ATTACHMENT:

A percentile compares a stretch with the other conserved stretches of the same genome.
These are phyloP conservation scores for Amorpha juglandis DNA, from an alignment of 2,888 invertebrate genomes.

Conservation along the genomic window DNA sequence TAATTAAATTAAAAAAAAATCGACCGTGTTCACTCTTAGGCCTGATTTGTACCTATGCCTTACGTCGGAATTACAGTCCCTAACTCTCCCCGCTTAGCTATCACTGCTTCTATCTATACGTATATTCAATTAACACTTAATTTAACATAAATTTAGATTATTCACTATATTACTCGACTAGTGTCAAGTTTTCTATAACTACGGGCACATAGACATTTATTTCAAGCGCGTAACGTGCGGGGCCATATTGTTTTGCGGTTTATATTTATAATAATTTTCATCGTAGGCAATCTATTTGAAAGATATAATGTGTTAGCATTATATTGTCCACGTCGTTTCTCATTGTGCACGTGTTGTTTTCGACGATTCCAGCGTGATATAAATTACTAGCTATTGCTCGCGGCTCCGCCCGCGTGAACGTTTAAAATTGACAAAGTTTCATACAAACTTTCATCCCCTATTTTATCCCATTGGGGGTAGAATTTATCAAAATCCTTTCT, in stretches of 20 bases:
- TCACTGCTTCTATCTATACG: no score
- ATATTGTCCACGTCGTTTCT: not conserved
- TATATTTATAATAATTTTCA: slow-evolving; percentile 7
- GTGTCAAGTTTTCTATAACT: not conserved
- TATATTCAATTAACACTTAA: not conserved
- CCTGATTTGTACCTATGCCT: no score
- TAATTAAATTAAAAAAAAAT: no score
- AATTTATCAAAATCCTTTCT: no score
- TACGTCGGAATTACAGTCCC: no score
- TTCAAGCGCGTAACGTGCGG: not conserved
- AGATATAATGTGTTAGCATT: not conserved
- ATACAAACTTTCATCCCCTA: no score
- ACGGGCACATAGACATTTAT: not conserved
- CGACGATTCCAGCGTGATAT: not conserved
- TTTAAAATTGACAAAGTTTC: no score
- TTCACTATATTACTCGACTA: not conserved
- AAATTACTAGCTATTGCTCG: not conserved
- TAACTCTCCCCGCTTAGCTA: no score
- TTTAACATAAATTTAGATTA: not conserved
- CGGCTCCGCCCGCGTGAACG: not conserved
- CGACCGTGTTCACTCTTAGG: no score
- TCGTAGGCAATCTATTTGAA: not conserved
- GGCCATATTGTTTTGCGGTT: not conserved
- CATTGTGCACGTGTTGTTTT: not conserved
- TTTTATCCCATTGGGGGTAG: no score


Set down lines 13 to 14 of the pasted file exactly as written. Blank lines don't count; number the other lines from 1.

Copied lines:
- TTCAAGCGCGTAACGTGCGG: not conserved
- AGATATAATGTGTTAGCATT: not conserved